Jaitley’s cost price-based MSP formula to cost Rs 115 bn for 4 crops: SBI


New Delhi, Feb 15: Amid the debate on whether procurement of grains under price deficiency scheme with the newly announced formula of 1.5 times over the A2+FL cost will balloon public expenditure, a report by State Bank of India (SBI) presents a contrarian view.
The report prepared by its Chief Group Economic Advisor Soumya Kanti Ghosh shows that combined cost if a price deficiency based market intervention scheme is implemented for wheat, paddy, bajra and maize on a conservative basis would be less than Rs 115 billion.
This calculation is based on the 2016-17 MSPs which in case of wheat alone was 104 per cent more than the A2+FL cost as calculated by the Commission for Agriculture Costs and Prices (CACP).
The report also discounts the popular perception that introduction of Madhya Pradesh’s Price Deficiency Financing Scheme (Bhaawantar Bhugtan Yojana) artificially depressed prices during the September to December period as urad prices had not only declined in Madhya Pradesh, but also in Chhattisgarh, Maharashtra and Uttar Pradesh.
In case of wheat, the report said that assuming that all production comes to the market and after adjusting the procurement figure, the total cost of deficiency payment comes out to be around Rs 23.25 billion.
If the monthly average price is taken instead of minimum price, then the total expenditure comes even lower at Rs 6.5 billion.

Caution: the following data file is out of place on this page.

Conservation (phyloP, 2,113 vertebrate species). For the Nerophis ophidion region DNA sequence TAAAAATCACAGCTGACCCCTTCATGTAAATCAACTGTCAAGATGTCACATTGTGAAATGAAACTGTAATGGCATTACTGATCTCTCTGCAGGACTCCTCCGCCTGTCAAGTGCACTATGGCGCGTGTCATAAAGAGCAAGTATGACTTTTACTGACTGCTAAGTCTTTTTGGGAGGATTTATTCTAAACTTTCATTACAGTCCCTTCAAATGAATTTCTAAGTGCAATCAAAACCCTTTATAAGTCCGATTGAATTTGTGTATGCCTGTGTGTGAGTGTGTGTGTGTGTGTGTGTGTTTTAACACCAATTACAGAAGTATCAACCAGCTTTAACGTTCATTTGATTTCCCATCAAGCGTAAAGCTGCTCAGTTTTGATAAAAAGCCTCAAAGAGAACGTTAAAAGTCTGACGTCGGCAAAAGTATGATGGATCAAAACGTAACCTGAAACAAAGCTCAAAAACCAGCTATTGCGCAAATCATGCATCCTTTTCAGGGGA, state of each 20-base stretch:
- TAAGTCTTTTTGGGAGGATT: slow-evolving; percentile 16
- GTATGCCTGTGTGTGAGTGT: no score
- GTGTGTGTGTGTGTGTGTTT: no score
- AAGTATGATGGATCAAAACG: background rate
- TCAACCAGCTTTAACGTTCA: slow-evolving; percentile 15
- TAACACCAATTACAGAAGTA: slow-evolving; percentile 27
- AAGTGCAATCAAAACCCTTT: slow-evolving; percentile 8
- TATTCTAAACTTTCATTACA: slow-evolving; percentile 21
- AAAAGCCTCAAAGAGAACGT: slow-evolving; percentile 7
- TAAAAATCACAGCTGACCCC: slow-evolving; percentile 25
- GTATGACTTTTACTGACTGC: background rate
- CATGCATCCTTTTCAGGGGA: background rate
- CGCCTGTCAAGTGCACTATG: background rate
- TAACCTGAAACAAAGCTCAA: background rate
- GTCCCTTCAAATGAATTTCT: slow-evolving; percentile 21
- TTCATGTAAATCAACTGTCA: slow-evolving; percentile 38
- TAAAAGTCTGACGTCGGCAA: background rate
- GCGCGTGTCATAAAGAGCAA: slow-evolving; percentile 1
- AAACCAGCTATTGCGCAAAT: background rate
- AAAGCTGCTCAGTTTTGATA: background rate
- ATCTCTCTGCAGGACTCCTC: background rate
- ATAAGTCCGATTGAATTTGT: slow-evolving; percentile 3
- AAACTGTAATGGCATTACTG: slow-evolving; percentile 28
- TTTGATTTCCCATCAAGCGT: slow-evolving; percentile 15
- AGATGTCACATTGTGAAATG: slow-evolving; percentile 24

For wheat, SBI has arrived at the figure in each after deducting the state procurement from the total production.
This is then multiplied by the difference between average market price and MSP or the minimum market price and MSP.
The wheat MSP of 2016-17 season which is around Rs 1,625 per quintal has been taken for this purpose.
An updated MSP would obviously boost this expenditure figure.
“We found out that there has been downward pressure on market prices during the post-harvest period, but the difference between the market price and MSP varies from state to state.
Even for some states, the post-harvest price is higher than MSP,” the report said. It said that in a state like Gujarat, Maharashtra, Karnataka and Jharkhand, the market price ( both minimum and average price) was higher than MSP in 2017.
“Hence, if the government is not able to procure all the major crops and decides to transfer the MSP based deficiency payment directly to farmers, the overall burden will be much less than what is being envisaged in public domain,” the report said.